There’s a thread of small food producers running through this issue of Wicked Leeks magazine. Whether it’s those struggling to survive a hard Brexit and trading regime that only big multinationals can shoulder (page 3), or those, as described by cover star Jyoti Fernandes, who are working the land “to fight against the system…because they don’t want to contribute to the climate or biodiversity crises” (pages 10-13).
Fernandes paints a radically different picture of small farmers from those you might recognise from the mainstream press, which has charted the rise in farmgate veg boxes and ‘local food’ since the pandemic without going anywhere near the challenges these farmers face.
Competing against subsidised, industrially produced food, small producers often work long hours for little return. But their contribution to biodiversity is hugely underrated (see pages 22-23 for an unusual link between organic cowpats and bats), and their ability to adapt means they’re likely to be more climate resilient (pages 20-21).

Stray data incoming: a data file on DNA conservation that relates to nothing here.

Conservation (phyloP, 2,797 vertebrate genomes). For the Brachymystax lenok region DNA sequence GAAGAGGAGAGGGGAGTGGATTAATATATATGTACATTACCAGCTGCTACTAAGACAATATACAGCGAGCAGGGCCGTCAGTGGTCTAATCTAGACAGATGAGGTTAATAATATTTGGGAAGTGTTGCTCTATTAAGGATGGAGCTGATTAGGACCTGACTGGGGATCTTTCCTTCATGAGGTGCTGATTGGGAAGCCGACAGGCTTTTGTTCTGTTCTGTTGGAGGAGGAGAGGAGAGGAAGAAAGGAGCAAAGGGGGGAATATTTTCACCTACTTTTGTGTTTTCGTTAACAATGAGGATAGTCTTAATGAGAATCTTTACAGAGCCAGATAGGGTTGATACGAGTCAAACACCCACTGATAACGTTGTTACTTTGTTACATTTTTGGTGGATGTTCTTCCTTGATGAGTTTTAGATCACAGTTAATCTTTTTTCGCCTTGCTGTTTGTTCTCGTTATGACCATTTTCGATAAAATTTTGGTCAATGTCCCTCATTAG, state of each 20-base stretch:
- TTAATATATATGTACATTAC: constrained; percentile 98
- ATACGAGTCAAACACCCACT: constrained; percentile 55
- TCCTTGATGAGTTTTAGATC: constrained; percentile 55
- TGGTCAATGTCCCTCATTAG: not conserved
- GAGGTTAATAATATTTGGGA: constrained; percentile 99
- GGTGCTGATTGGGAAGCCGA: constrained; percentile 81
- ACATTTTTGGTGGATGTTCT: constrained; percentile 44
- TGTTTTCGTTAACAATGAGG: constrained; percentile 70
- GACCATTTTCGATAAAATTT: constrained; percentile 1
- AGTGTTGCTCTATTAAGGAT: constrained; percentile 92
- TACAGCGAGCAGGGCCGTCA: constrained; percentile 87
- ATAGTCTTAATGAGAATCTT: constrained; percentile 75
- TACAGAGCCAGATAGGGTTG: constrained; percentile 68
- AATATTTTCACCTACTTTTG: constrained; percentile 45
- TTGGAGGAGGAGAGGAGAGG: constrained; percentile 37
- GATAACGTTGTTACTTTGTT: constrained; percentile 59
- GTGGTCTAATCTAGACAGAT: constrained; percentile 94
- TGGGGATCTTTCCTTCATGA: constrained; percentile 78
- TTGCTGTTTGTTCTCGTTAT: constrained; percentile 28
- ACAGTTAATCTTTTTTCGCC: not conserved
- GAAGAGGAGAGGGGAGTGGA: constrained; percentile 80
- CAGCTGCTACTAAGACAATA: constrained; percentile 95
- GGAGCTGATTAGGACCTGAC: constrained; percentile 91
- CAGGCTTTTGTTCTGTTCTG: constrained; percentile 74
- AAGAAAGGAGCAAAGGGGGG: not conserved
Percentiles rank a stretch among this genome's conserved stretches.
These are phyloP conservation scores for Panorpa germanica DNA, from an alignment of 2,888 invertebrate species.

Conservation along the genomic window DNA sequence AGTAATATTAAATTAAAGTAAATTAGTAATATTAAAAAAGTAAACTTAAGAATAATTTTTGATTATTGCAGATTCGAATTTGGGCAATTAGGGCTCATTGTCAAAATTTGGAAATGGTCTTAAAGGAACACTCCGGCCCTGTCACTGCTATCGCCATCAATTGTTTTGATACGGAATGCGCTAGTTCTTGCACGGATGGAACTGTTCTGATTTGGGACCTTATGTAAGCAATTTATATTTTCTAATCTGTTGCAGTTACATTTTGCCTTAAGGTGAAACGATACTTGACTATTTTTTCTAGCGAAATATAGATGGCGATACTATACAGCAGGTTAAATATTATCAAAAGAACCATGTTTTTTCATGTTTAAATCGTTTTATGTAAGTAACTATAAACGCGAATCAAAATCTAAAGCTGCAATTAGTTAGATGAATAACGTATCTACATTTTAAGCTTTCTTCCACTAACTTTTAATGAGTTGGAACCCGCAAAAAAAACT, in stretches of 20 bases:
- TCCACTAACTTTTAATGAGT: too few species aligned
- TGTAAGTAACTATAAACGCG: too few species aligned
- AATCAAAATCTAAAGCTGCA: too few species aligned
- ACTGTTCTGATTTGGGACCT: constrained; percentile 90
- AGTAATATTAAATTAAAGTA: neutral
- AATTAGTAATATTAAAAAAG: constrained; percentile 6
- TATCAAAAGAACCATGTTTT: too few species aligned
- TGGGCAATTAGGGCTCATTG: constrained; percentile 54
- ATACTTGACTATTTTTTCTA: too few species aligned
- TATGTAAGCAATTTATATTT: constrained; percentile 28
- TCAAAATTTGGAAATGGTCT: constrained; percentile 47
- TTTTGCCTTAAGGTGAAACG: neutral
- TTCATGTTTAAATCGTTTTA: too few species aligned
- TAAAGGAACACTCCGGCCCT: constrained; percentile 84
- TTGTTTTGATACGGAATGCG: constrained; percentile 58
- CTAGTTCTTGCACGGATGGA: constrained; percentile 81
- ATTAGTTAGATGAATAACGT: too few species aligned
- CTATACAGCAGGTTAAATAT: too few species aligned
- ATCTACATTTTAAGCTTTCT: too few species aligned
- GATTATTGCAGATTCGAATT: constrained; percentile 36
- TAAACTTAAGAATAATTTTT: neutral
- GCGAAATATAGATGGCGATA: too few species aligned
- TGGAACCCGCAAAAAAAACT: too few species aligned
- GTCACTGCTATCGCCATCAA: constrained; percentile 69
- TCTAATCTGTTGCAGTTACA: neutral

This last is another theme of this issue as we grapple with how to reduce our own footprints: how to eat a climate-friendly diet? Food writer Anna Jones tackles this eloquently in her column on page 6, while in Lifestyle we explore what it means to eat seasonally in spring (pages 26-29), and how that can help anchor you to time and place. It’s maybe also why food is such a good springboard from which to explore our impact and place within the natural world and society.
We hope you find both the joy and the inspiration for change within this issue – if you like what you read, there is more at www.wickedleeks.com/#join.